Archive for the ‘Sausage’ Category
I was in this place once 25 years or so ago; they’ve been around for about 30+ years in this distant Chicago suburb. It’s fairly standard barbecue fare (for the midwest) offering a full menu, including pork and beef ribs, turkey, sausage, chicken, brisket and additional, non-smoked fare like burgers, chicken fried steak and the like. Standard sides are beans, slaw, and a choice of potato. Food is available on plates, with one, two, or three meats, or as sandwiches.
Meats are cooked in house on a hickory fire.
Order and pay for your food at the counter when you walk in, have a seat and your meals will be brought to you.
The have a ‘sauce bar’, where you can fill ramekins of “mild,” “hot,” or “spicy” sauce, but they all tasted exactly the same to me. We had the ribs/chicken combo, the chicken fried steak, and an order of rings.
The chicken fried steak was a large serving, two pieces, with gravy and biscuits and the aforementioned sides. The menu had stated each entree came with Texas toast and pickles, but no such luck today. Biscuits were the order of the day, instead. If you’re a regular reader, you know how much I go for Texas toast!
Was it great? Not really? Worth a drive? Not really. A good value? Not really. It’s one of those times where as cliched as it sounds, “it was what it was.” But to last over 30 years, he must be doing something right. The Texan BBQ also caters.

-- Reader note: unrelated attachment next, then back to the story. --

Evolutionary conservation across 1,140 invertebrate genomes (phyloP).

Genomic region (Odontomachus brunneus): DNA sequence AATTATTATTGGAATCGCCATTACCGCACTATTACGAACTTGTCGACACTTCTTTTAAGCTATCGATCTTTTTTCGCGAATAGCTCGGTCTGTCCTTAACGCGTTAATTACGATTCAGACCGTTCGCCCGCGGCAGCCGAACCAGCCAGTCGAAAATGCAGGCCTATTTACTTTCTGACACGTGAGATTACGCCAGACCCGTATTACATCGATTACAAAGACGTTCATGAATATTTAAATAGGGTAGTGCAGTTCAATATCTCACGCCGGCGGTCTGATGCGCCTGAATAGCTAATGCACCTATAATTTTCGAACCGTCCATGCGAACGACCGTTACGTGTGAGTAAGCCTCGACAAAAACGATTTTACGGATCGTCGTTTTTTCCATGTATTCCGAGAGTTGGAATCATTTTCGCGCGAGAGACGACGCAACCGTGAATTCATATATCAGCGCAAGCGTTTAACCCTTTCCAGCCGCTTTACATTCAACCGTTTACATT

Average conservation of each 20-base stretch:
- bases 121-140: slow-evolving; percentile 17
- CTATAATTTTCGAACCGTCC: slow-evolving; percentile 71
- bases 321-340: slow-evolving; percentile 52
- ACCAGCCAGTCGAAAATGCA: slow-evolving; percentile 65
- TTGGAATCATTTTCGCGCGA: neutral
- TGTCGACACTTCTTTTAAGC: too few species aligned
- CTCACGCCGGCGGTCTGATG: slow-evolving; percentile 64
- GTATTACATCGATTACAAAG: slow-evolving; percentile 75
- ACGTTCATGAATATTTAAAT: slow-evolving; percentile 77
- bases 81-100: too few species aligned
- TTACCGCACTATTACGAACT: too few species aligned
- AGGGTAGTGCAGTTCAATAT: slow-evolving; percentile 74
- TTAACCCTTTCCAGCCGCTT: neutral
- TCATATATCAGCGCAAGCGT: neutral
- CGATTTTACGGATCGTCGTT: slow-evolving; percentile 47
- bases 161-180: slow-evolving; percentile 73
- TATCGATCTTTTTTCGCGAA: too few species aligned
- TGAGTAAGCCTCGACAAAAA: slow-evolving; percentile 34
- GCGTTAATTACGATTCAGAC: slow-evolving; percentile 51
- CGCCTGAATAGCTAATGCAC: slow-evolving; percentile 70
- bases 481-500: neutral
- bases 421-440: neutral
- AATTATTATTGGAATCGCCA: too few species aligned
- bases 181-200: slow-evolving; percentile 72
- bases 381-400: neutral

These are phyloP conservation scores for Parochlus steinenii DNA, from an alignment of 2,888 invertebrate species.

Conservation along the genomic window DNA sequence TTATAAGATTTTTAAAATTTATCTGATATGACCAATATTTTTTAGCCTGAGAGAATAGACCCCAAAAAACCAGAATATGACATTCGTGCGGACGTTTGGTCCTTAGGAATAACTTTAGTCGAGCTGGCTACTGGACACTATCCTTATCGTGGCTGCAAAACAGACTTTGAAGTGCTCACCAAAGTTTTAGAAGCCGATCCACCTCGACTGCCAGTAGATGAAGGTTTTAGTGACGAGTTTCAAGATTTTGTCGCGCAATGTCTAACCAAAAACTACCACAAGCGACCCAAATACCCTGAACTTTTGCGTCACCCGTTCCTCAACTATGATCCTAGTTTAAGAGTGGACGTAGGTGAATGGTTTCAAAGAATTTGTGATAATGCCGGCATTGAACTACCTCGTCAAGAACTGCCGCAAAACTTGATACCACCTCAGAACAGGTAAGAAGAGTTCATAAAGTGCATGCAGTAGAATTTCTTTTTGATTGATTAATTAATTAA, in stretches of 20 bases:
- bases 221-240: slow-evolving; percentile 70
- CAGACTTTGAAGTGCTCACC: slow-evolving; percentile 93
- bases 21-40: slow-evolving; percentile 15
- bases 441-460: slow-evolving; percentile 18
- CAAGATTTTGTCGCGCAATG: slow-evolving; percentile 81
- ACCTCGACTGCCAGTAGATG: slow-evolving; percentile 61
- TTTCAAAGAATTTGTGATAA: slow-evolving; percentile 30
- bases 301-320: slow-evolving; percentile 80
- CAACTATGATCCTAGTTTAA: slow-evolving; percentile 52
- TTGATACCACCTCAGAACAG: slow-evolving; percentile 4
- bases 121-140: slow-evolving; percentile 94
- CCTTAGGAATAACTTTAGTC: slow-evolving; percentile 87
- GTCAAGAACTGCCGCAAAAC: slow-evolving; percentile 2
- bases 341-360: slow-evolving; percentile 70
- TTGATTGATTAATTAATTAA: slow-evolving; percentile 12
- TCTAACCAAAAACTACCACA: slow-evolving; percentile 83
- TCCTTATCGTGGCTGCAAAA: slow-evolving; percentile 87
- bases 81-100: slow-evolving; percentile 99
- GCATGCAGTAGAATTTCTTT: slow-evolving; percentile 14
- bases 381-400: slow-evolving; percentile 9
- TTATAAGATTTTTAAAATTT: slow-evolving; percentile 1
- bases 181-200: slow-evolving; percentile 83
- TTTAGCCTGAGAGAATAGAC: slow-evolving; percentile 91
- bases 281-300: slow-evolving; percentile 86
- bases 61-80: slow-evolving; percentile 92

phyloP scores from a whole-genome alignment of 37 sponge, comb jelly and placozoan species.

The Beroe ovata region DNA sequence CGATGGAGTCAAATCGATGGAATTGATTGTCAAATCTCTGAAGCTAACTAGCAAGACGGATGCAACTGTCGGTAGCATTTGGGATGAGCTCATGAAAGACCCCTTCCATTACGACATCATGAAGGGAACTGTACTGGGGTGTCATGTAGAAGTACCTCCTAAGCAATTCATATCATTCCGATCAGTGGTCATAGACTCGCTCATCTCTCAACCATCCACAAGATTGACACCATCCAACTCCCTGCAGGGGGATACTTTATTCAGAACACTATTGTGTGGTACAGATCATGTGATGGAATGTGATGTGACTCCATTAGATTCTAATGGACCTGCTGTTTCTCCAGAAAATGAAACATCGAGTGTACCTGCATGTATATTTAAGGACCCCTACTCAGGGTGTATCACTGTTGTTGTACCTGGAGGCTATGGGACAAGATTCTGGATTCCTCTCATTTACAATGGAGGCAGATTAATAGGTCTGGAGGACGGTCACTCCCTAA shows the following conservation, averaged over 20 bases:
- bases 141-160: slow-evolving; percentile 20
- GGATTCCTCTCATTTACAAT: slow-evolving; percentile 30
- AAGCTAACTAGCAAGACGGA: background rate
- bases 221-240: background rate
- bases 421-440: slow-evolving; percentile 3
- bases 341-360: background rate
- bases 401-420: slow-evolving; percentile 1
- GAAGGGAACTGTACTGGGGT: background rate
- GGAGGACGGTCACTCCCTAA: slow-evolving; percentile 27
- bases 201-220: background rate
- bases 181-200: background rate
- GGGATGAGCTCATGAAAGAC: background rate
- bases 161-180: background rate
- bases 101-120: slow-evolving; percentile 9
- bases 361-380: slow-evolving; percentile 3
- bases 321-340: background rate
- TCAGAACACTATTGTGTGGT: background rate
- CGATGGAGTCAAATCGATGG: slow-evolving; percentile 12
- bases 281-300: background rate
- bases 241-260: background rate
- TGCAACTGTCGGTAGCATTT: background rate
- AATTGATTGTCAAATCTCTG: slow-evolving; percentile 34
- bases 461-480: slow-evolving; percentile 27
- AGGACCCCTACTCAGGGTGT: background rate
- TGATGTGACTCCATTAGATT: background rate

Two entrees, plus tip, $35.
Texan BBQ Algonquin Reviews
I should read my own past reviews before I buy groceries. I had a previous review of Johnson’s kielbasa, and gave it a fairly innocuous rating. When I
cooked heated some this week, I really didn’t like them, and if I remember that, won’t be likely to buy it again. Any Eastern European version of kielbasa is a savory link, generally smoked, and highly seasoned with garlic and/or pepper.
The predominant flavor in Johnsonville’s is not the smoke or spices, but a sweetness that probably comes from corn syrup as an ingredient, which doesn’t appeal to me and certainly doesn’t seem necessary.
(Day 2) I tried these a second day, loading them up with condiments, one with yellow mustard, onion, dill relish, another with sauerkraut and strong mustard. Didn’t help, still the predominant taste to me is “sweet,” and that’s not what a polish should be.